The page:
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Mental Health Checklist for the Holidays
1. Make a Holiday Plan
Whether celebrating with others or on your own, knowing that you have a plan can help you have a positive experience and reduce stress. Decide how you will spend your time in advance and take the steps to make it happen. Don’t wait until the last minute to reach out to solidify activities. Being prepared for the season is one way to take care of yourself and move through the season with a sense of calm.
2. Stay Connected
Support looks different for everyone! We may find support in family, friends, colleagues, faith, mental health professionals, and in our community. Let people in your life know you might need help staying connected in the coming weeks and reach out to people in your life who may need support. Keep numbers on hand of people and resources that can lend support: National Suicide Prevention Lifeline (1-800-273-8255) or Crisis Text Line (text HOME to 741741).
3. Try Something New
Have more time on your hands this holiday season? Is there something you’ve always wanted to try? Make it part of your holiday plan! Try using the time to develop a new skill or brush up on an old one, dive into a hobby, get tech savvy, or even listen to a different genre of music. Learning something takes our minds away from daily worries and provides us with a sense of achievement.
4. Get Up and Move
Physical activity and natural light trigger our brains feel good mechanisms. Get up and move to improve your mood. Take a walk, a jog, bike or get back to basics with some heart healthy jumping jacks! If you can’t be outdoors, try relaxing by a window during daylight hours. A little light and movement can go a long way in improving our outlook.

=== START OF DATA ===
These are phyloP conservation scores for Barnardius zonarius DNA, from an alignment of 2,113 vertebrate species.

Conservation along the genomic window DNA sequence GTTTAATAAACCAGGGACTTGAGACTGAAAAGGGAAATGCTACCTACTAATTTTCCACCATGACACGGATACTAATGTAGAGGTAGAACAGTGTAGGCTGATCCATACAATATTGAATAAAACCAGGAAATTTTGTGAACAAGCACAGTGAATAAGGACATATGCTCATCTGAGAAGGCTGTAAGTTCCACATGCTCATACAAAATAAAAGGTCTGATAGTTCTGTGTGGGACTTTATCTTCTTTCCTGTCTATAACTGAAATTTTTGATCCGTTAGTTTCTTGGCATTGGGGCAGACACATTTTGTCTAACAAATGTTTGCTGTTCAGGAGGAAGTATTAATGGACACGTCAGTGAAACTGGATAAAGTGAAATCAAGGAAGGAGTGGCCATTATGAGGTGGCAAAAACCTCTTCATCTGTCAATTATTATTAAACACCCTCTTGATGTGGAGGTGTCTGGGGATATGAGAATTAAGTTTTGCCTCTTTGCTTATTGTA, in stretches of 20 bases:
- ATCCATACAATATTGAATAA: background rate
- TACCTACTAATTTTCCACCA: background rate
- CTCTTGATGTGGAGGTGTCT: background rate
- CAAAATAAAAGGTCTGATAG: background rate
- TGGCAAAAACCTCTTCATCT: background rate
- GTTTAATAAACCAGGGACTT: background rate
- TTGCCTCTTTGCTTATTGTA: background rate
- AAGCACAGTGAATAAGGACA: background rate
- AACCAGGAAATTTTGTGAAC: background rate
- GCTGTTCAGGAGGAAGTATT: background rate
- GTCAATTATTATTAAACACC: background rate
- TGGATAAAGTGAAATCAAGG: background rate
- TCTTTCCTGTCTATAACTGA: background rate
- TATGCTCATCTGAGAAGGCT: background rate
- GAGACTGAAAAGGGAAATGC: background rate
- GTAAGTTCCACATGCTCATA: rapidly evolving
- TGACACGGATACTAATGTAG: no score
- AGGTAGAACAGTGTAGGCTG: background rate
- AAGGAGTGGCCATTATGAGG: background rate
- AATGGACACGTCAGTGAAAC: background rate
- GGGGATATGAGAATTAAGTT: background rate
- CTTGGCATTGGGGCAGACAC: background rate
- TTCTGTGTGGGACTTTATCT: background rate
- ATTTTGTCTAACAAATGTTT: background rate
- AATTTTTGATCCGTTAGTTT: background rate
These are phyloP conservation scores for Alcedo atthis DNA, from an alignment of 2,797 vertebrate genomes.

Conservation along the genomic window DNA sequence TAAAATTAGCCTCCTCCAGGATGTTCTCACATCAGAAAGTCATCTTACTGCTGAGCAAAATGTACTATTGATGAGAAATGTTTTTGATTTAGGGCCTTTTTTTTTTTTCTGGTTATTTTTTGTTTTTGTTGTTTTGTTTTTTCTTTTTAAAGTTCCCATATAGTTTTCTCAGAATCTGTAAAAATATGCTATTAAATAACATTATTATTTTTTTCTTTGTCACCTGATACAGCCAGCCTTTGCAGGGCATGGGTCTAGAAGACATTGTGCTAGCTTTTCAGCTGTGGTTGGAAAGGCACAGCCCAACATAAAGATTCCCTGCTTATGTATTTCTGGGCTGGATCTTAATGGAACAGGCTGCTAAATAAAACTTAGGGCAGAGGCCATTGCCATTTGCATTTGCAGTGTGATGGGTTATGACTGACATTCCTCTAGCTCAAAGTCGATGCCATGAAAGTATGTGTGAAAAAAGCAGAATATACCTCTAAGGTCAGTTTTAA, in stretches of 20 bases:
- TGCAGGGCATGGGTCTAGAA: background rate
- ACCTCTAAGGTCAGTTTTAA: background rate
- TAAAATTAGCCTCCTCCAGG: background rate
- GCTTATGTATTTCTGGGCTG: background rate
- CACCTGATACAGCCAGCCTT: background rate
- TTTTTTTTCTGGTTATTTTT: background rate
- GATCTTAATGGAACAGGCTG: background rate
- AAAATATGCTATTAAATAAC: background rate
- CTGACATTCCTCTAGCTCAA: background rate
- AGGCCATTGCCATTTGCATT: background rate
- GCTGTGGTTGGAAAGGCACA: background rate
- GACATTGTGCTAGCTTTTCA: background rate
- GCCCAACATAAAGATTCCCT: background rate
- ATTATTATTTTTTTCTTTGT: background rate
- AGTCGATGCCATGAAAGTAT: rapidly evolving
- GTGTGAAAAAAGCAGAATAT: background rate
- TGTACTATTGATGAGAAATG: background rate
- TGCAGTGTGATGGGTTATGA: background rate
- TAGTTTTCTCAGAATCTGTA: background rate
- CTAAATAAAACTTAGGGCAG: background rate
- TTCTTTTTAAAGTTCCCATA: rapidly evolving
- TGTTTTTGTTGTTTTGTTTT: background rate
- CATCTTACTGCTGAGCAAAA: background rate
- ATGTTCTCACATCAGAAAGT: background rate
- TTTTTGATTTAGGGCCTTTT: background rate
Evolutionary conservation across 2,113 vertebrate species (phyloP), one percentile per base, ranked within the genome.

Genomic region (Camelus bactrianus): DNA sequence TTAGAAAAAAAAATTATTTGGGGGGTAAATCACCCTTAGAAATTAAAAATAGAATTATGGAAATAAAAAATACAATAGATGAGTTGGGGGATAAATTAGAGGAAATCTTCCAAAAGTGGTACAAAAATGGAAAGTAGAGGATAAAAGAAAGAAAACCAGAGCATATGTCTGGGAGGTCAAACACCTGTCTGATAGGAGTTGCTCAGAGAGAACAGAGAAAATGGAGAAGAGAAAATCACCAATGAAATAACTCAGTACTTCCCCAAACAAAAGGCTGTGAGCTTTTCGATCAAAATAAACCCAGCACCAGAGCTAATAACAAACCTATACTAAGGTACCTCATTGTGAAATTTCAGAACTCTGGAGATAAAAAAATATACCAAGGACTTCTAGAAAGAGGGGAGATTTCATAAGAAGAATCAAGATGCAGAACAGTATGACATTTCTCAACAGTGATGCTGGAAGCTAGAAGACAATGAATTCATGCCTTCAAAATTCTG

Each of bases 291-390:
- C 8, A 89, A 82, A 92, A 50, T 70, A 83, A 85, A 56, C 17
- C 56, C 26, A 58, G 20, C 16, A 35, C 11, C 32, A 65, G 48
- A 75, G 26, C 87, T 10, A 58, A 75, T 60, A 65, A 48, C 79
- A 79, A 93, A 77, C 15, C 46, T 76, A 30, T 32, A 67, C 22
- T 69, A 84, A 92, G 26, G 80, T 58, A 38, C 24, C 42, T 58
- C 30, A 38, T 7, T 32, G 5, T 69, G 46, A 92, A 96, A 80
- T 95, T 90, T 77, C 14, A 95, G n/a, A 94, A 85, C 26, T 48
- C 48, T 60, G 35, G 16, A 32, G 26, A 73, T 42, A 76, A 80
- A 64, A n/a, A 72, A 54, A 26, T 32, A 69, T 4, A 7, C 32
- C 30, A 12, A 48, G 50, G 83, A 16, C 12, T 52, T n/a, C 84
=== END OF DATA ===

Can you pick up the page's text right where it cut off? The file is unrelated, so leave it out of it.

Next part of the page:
5. Help Others
Giving your time and energy to others is a surefire way to promote your own health and happiness, even in simple ways, such as picking up groceries for a neighbour or signing up to support a cause you care about. Volunteering in your community or finding ways to help those in need helps you stay connected. Need some ideas? Try volunteermatch.org to find both virtual and in-person options.
6. Create a Calm Toolkit
We all feel anxious sometimes. The holiday season can amplify those feelings. Keep a list of activities that you find calming such as music, walks, deep breathing, or visualizing your happy place and refer to it when you are feeling stressed or anxious. Knowing what calms you in a time of need can really make a difference.
7. Go Offline
Pay attention to how your media use makes you feel. If it raises your stress levels, take regular breaks from content, especially before going to bed. Use your device’s wellness settings to set a schedule for time away from the screen or for daily limits. Remember: life happens while we’re busy staring at our screens!
8. Practice Gratitude
Gratitude brings us happiness! Start with finding one thing that makes you smile, laugh or feel good and build it into a daily practice. When done consistently, this exercise helps the brain seek out positive thoughts and can reduce feelings of stress and depression. Whether it’s making a list, exchanging gratitude texts or emails with family or friends, or simply letting someone know they are important to you, it all contributes to a more positive frame of mind.